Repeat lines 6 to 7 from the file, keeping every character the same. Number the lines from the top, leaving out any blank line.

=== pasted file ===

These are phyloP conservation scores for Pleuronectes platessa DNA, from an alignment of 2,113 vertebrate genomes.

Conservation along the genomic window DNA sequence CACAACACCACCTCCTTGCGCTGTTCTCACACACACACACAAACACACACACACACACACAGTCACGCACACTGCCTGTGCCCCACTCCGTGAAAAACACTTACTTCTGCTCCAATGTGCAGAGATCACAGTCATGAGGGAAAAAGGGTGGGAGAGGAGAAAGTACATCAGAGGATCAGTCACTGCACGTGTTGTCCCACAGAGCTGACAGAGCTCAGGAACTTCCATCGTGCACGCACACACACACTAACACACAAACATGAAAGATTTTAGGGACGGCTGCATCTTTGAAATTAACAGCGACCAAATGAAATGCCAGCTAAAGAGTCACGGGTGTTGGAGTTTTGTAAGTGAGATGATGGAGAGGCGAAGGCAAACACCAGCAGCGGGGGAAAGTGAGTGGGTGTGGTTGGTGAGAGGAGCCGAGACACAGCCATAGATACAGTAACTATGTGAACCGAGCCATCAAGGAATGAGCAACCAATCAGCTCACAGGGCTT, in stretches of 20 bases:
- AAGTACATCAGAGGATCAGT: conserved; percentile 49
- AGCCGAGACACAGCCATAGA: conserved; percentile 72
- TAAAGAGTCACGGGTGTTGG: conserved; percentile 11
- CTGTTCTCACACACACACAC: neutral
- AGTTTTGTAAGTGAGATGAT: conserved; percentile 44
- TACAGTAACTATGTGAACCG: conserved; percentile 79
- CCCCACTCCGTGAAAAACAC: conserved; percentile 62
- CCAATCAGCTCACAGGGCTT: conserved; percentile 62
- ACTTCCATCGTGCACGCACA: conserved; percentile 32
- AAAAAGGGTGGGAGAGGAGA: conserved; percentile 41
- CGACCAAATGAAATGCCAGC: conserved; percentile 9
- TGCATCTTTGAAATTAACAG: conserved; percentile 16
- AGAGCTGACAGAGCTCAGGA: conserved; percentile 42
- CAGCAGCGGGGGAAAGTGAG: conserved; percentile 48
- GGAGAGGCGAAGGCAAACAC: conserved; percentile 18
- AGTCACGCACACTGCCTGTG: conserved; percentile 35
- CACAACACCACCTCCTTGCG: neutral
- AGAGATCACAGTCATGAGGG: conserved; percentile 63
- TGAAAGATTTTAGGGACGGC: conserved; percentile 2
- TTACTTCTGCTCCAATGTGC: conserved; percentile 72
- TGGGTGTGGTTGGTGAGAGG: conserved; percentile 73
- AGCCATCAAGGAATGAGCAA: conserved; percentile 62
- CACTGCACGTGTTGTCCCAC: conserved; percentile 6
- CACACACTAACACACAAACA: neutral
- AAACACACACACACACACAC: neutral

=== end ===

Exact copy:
- CTGTTCTCACACACACACAC: neutral
- AGTTTTGTAAGTGAGATGAT: conserved; percentile 44